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original title: Philip Marlowe, Private Eye
tags: He's the reason crime doesn't pay.
keywords: fingerman, frameup, 1930s, detective, coroner, corpse, millionaire, shakedown, primesuspect, patsy, nightclub, districtattorney, morphine, heroin, bodyguard, coverup, lawyer, killer, gaschamber, fedor
I suppose my view of the series is jaundiced by my long term enthusiasm for Raymond Chandler, having read the "canon" through at least half a dozen times since first meeting Philip Marlowe in FAREWELL MY LOVELY in 1943. Imagine my resentment when these writers presumed to "improve" on the master. As for the quality of what was produced as compared to what might have been produced if Chandler has been followed, it isn't "bad"; just not good enough. Powers Boothe clearly tries hard to be Marlowe, but he really doesn't fit my physical conception of the "good man who walks the mean streets". I pictured Marlowe as rather tall, well built, not fat but with sufficient bulk to over-awe the sleazy characters he went up against. Robert Mitchum filled the bill in THE BIG SLEEP. Burt Lancaster would have also if he had ever essayed the role. Kathryn Leigh Scott ("Annie Riordan") and Billy Kearns ("Lt. Violets M'Gee", as Chandler spelled the name) impressed me most favourably. You won't be bored watching this series, but if you are a really fanatic Chandler addict, you will be chagrined. I've meant to post a review of this ground-breaking series for some time. The untimely passing of Powers Boothe this week has goaded me into action...
To sum up: this series is not just the best adaptation of Raymond Chandler's Philip Marlowe, it's the *only* adaptation that really manages to to remain true to the letter and the spirit of the books. Amazing, but true.
Humphrey Bogart was charming as Marlowe, of course... but his Big Sleep (especially the best-known edit) is 99% Howard Hawks, and should have a 'may contain traces of Chandler' warning on the label. What's more, Bogey couldn't have been much less like the character described by Chandler. In fact, Chandler's own ideal Marlowe is said to have been Cary Grant, which gives you some idea of just how far off-track Bogart, the geriatric Mitchum, and others have been. (Let us not even speak of Dick Powell.) Robert Montgomery could have been good, but he loused it up with that stupid first-person camera business, which has never worked and never will. Astoundingly, the best Marlowe prior to Boothe was Elliott Gould, in Altman's modernized, revisionist yet nonetheless evocative Long Goodbye. (EDIT: forgot to mention James Garner, who was very good, though a bit more Rockford than Marlowe.)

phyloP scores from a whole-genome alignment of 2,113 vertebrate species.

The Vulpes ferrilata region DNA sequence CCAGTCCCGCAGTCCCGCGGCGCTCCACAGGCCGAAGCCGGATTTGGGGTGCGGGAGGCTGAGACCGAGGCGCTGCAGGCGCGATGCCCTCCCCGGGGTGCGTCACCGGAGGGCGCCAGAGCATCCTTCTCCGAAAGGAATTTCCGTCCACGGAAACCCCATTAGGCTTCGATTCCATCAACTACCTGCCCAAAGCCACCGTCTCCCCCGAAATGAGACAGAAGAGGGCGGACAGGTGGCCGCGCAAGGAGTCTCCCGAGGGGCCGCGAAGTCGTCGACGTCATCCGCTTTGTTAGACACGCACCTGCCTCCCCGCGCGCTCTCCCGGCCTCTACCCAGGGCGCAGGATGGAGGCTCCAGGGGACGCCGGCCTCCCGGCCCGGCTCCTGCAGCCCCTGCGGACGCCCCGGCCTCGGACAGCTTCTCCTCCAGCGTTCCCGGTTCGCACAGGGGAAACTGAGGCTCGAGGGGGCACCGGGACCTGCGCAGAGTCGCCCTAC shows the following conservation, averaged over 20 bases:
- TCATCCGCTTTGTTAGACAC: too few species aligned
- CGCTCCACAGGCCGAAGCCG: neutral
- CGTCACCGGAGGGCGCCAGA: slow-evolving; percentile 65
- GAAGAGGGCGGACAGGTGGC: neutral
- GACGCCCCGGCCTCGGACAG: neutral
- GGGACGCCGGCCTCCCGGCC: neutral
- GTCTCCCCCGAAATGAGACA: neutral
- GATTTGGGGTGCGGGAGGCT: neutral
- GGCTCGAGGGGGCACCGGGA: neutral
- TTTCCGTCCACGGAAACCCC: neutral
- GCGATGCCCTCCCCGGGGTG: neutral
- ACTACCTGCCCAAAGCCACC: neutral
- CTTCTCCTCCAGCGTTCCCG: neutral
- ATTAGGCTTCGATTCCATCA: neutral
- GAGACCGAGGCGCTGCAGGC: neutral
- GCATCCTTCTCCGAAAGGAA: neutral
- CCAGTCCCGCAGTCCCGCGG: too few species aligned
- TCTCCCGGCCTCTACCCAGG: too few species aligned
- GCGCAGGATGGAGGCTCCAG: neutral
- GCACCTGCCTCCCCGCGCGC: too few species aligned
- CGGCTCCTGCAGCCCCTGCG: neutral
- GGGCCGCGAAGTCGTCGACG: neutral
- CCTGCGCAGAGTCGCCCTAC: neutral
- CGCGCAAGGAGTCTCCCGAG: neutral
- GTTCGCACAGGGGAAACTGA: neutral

But Powers Boothe was an even more appropriate choice. He had just the right age, just the right gravitas - the world-weary toughness of a Bogart or Mitchum, but also the class, the energy and the good looks described by Chandler. He also had the advantage of being less familiar. When you looked at Boothe you didn't see a movie star - you saw Marlowe, a hard-working gumshoe, and nobody else.
The Boothe series also marked a rare attempt to include the *most* significant character from Chandler's stories: the city of Los Angeles. (The best previous attempt was, again, Altman's Long Goodbye.) Hawks' Big Sleep is set-bound, and could be taking place in New York as easily as LA. Mitchum's Marlowe was set in England - a travesty! The Powers Boothe series at least attempted to capture some of the gaudy, steamy, crazy city that Chandler created in his writing. Ironically, the series was not filmed in Hollywooed, but in Toronto, which gives you some idea of what can be done with a bit of creative camera work and a few judiciously-chosen locations.
Another very cool thing about this series is that instead of adapting The Big Sleep - YET AGAIN - it adapts some of Chandler's excellent short stories. We get that flavorful dialog, those evocative descriptions, and the dark noir-ish plots - all of them fresh and barely familiar to even the most devoted Marlowe fans.
Obviously, it's hard to beat Bogey and Hawks for sheer entertainment value. Or Altman for quirky, innovative filmmaking. But when it comes to all-out fidelity to the cherished Chandler stories, Powers Boothe in Philip Marlowe Private Eye has no rival.
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